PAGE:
Let’s take a look at banks, which are subject to strict requirements, including ones regarding their capital. The number of revoked licenses and bankruptcies among local lenders has revealed that not everything they write in their reports that they submit to regulators is necessarily true. How many companies and individual creditors have failed to be repaid by these banks because there was nothing to repay the credits with? A lot. Will the capital of a forex company guarantee its stability? No one can say for sure.

Suggested articles

HotForex extends partnership with Paris Saint-GermainGo to article >>

the capital requirement will kick out of the market a lot of smaller but stable companies

For starters, this minimum required capital will kick out of the market a lot of smaller but stable companies, which will continue their operation in the shady parts of the business world. They’ll shut down their elegant offices, remove their addresses from websites and stop advertising on Yandex but they will continue to operate. They’ll move their advertising budgets to Google and foreign platforms, will adjust their client targeting, not excluding Russia, and will focus more on cold calling and increase their presence in co-working spaces and chat rooms.

One thing is clear: these forex brokers will continue operating even without the license, which is considered unnecessary by many. The only potentially serious limitation that will make their job more difficult will be the possible ban for clients to use payment systems.

The market is once again being driven into the shadows

The purpose of regulation is not to squeeze players and products out of a market. The purpose of regulation is to provide security for both the service providers and their clients. The law that has been drafted does not offer security for either of these parties. The market won’t become more transparent, for which all forex brokers have asked, the market will only become shadier.

One more thing. The law does not protect brokers. From anything. Clients themselves are not always nice and sweet. Every forex brokerage has had some experience with cheaters ready to literally take the last shirt of the broker’s back if they get the chance. For the regulator, it seems, these cheaters are a problem that the brokers have to solve on their own.

The broker’s capital and the clients’ accounts will need to be deposited somewhere

The broker’s capital and the clients’ accounts will need to be deposited somewhere. In a Russian bank, perhaps? And what if this bank gets its license revoked? Will the broker go broke? Even if the broker puts their money in ten different, trusted banks, nothing can guarantee that in case of trouble legal entities will get their deposits back. There is no stability in this country’s banking system and they want to tie us to it even more tightly.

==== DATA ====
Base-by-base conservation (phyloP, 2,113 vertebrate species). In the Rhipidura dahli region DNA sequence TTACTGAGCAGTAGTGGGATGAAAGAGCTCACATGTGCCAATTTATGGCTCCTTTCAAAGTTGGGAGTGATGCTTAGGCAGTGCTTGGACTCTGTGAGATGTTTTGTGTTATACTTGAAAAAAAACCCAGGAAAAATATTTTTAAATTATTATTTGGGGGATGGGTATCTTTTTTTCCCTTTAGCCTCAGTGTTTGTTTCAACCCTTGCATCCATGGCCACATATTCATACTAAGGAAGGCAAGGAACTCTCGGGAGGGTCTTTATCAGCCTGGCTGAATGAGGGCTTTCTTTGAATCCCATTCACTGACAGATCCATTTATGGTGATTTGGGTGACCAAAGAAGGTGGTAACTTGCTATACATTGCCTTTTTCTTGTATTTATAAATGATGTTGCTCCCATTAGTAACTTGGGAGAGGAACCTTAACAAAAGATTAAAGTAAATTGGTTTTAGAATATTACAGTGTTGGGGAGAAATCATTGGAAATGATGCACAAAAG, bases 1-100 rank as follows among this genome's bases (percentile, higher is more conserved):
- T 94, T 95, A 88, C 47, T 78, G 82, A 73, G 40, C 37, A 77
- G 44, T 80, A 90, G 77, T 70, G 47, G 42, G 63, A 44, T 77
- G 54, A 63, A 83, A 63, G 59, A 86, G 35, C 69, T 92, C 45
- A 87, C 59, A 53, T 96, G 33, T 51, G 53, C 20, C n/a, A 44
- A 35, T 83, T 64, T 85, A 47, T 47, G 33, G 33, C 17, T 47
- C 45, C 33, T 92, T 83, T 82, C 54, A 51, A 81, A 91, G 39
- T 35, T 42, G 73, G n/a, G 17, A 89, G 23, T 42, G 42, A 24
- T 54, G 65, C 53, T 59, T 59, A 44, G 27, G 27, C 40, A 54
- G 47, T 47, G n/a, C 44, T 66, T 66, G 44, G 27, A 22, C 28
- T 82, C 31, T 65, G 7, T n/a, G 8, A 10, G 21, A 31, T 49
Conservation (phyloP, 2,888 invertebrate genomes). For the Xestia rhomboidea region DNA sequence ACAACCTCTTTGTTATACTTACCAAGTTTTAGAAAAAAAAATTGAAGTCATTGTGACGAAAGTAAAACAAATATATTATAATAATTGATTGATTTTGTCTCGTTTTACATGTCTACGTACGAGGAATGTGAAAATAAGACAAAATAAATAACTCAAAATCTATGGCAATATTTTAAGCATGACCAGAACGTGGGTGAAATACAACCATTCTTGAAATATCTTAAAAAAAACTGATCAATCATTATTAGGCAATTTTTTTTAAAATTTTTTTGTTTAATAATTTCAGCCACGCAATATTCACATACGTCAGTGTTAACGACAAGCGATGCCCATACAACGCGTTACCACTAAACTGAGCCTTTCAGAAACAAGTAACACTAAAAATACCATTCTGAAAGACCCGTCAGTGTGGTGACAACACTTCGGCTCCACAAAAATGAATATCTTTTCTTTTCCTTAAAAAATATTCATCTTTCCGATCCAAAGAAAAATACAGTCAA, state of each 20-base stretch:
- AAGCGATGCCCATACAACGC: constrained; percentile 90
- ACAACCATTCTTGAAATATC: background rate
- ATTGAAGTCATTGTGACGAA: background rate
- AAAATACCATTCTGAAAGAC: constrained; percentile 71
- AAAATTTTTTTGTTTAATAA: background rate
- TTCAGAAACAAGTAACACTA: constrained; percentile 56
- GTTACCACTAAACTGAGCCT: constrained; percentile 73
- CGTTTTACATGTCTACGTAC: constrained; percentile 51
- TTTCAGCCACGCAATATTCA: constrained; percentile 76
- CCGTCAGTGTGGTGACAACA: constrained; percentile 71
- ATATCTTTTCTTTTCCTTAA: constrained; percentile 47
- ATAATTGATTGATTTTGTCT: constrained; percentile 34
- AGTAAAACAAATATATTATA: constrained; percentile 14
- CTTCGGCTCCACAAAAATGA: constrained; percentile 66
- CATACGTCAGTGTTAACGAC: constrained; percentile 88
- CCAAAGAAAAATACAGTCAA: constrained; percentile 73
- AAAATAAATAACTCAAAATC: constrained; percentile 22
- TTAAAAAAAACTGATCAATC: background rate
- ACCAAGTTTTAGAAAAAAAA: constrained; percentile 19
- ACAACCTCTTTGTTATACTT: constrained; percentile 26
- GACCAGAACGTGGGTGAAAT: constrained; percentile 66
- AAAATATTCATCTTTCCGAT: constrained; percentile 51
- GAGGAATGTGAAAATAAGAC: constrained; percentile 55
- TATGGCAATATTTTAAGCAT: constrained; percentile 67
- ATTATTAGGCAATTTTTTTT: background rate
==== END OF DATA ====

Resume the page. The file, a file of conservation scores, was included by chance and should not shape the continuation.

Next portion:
Also, I don’t quite understand how brokers will pay their taxes. What will their tax base be: the commissions they receive? The profit they make from their clients? How and where will these metrics be calculated and checked? Besides, there are our marketing activities to factor in. We distribute a lot of bonuses, prizes and awards, and we share our profits with our partners. How will these be accounted for? Or are we simply supposed to become the rotten bog with minimum activity that this country’s stock market used to be for a long time?

To conclude: the regulator has little idea of what needs to be done. All of this is killing the decent market

My opinion about the manner chosen for this regulation in Russia is unequivocal. It is killing the decent market. The regulatory body has little idea of what needs to be done. I have the feeling that the people involved in the legislation have forgot or refused to use the input of industry insiders, and I don’t mean the talking heads, I mean the people who know the process inside and out.

I think it would be a good idea for these regulation and licensing planners to come out of their offices and spend some time with the brokers, see how the work is done. Then there will be fewer incomprehensible initiatives, less paper wasted on all sorts of by-laws and acts that nobody reads, and more clarity and sense in what is being done.


Igor Volkov is the owner and President of MFX Broker and a trader. In 2006 he set up and headed as president of Masterforex, using funds he earned as a trader. In 2008 he founded and became President of the MFX Group holding. The next year he graduated from the National Open Institute of Russia in St Petersburg. His main areas of activity include financial consultancy, investments, brokerages, construction and charity. In 2013, Masterforex became a separate holding company, MFX Broker, which focuses on Southeast Asia, Russia and CIS (Commonwealth of Independent States). Currently, MFX Broker has clients and partners from 160 countries across the globe.

Got a news tip? Let Us Know